Frame for frame, the Oscar-nominated “Song of the Sea”may be the most visually beautiful animated feature film ever. It’s breathtaking.
That’s the good news.
The bad news is that as storytelling the latest effort from Irish animator Tomm Moore (his “The Secret of Kells” was nominated for an Oscar back in 2009) is a clunky ride, with an overthought and overwrought plot so complicated that it never tracks emotionally.
Ben (David Rawle) and his mute little sister Saorise live on an Irish island where their widowed father (Brendan Gleeson) keeps a lighthouse. Ben finds his little sister a bit of a pain — especially since she is drawn to swim in the dangerous waters and cavort with the seals who have shown up after an absence of many years.
In fact, Saorise is a selkie, a creature of Celtic legend who is human on dry land but becomes a seal in the water.
When their grandmother (Fionnula Flanagan) demands that they come to live with her in the city, the two children hit the road in an effort to return to the island that has been their only home.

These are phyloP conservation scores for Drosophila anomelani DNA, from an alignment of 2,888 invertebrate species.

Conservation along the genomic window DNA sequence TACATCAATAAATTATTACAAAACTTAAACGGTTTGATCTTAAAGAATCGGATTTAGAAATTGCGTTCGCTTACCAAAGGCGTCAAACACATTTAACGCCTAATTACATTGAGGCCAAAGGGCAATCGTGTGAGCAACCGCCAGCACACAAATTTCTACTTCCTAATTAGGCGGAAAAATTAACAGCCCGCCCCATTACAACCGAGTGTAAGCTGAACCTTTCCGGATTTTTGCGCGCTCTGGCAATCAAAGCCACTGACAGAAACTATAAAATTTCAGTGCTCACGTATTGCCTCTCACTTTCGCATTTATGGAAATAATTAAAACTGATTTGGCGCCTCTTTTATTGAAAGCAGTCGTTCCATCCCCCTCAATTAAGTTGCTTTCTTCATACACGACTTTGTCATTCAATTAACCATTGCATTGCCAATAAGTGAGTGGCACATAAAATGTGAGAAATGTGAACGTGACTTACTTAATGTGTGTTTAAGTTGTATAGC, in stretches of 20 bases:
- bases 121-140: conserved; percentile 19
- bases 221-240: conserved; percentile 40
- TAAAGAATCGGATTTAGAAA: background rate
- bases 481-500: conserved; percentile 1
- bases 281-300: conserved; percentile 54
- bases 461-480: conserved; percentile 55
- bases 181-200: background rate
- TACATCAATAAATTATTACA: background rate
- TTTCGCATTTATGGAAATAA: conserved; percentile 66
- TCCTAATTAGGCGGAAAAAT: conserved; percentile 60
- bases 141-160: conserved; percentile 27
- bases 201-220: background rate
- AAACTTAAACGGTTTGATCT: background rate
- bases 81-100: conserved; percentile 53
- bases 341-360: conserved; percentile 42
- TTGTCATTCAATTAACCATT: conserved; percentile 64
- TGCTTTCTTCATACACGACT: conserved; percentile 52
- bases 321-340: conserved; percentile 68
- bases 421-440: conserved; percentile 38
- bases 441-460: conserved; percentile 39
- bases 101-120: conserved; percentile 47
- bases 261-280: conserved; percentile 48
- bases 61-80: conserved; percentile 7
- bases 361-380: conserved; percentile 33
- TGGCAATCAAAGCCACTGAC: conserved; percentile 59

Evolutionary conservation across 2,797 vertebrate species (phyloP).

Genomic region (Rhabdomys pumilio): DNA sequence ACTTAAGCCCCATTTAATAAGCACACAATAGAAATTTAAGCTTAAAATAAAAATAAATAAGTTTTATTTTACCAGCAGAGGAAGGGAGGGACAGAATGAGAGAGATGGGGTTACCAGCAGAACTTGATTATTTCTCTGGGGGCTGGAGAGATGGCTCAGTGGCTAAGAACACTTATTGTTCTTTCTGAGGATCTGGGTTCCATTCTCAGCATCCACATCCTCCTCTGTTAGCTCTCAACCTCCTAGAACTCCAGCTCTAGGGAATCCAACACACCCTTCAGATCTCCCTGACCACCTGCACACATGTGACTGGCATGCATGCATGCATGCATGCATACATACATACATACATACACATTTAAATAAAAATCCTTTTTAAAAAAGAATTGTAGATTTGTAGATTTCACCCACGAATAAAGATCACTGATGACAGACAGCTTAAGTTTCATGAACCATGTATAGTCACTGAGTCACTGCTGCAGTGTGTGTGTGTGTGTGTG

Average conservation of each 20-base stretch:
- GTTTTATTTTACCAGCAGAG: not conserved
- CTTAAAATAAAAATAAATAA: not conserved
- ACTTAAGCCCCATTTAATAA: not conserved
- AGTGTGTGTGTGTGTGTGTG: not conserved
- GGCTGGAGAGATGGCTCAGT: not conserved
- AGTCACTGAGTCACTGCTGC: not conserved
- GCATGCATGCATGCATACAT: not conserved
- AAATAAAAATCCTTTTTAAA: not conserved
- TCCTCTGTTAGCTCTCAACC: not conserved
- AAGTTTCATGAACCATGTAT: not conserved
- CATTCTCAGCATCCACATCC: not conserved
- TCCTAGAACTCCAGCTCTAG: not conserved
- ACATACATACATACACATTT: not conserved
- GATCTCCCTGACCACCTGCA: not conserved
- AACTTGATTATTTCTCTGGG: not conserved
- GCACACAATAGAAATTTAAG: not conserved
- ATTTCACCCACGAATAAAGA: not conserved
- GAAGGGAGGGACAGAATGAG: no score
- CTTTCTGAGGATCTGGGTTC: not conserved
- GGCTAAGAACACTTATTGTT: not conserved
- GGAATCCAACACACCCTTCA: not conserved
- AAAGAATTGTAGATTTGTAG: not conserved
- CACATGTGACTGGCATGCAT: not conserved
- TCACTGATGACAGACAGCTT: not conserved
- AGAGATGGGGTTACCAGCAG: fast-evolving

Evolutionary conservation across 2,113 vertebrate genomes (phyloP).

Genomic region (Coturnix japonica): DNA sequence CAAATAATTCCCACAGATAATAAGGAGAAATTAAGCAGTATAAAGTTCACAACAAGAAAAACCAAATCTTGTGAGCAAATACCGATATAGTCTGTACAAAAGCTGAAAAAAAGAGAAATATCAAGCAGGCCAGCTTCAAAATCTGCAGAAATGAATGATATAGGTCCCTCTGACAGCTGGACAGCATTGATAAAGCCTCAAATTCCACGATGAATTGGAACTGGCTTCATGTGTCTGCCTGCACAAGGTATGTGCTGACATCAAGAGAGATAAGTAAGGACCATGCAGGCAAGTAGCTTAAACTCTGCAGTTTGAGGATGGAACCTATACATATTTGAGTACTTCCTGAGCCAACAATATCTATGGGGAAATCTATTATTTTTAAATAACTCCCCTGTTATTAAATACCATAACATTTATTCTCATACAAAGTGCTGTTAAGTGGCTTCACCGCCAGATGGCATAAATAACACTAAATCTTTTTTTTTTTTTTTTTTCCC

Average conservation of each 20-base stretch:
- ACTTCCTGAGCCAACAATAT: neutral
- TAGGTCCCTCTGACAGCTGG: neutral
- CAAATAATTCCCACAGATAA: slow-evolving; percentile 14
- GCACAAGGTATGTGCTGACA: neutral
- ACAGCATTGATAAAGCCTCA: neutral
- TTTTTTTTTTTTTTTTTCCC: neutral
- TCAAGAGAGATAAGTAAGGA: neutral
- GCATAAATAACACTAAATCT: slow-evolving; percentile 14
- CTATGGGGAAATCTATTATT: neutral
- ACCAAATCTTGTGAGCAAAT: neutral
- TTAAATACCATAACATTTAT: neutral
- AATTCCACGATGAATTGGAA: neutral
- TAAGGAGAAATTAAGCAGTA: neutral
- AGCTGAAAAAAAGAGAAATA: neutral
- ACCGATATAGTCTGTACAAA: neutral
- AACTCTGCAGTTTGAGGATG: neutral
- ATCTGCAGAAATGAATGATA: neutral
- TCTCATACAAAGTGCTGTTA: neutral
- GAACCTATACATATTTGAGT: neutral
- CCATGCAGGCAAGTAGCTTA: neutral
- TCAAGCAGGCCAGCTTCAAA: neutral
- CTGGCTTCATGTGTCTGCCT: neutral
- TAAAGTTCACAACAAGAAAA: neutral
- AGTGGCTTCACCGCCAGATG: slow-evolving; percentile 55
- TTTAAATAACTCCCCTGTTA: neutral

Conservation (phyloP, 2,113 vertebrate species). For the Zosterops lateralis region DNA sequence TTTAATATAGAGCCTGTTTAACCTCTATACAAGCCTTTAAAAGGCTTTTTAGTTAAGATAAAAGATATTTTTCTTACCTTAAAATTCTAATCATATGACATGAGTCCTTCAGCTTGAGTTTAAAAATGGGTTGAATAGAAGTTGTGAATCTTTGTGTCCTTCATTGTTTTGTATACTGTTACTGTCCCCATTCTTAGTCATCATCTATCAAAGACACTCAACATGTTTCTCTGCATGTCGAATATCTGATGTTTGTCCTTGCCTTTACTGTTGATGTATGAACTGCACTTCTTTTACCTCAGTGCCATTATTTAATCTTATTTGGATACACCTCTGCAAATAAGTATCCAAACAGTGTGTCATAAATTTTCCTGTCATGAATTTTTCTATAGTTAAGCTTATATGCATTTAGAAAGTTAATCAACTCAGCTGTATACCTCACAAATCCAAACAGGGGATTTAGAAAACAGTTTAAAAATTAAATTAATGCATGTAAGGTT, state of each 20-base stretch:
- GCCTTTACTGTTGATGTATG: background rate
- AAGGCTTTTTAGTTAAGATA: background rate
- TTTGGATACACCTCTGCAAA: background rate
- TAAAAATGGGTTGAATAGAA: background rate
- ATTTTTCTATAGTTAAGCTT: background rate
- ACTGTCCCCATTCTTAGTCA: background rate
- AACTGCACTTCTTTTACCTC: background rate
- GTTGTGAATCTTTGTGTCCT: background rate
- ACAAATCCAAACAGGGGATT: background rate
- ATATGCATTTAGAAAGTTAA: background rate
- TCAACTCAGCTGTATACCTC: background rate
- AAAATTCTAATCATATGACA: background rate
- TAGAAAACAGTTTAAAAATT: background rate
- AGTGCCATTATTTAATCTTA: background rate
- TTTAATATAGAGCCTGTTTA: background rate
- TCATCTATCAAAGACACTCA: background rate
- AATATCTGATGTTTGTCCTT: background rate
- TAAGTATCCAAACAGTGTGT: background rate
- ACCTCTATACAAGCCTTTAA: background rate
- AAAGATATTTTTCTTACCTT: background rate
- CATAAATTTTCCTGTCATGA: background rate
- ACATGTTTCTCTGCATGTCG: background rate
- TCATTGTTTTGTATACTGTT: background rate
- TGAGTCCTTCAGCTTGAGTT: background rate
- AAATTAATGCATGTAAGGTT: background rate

Things are complicated by the discovery that the fairies of Ireland — dormant for many years (in fact most of them have been turned to stone) — are awaiting the arrival of a selkie who can reverse their curse and restore them in the natural order of things.
That’s a drastic simplification of a fairly gnarly plot.
From a graphic design POV, “Song of the Sea” is a masterwork in which the waves, rocks, clouds and vegetation seem to be marked by ancient runes. This is a world where caravans of ghostly lights guide the children on their journey, where sea creatures perform an underwater ballet around little Saorise. The backgrounds often resemble animated water colors.
It is astonishingly beautiful.
And, alas, wasted. The film just doesn’t engage. Take, for example, the three bearded fairies — the last of their kind — who befriend the kids. This is an opportunity for something special, for first-rate characters to emerge. (I’m thinking of the three fairies in Disney’s “Sleeping Beauty.”) And yet they’re flat, distant, chilly.
In fact, for all its visual splendor, “Song of the Sea” feels terribly remote — a brilliantly designed and decorated box that holds — well, not much.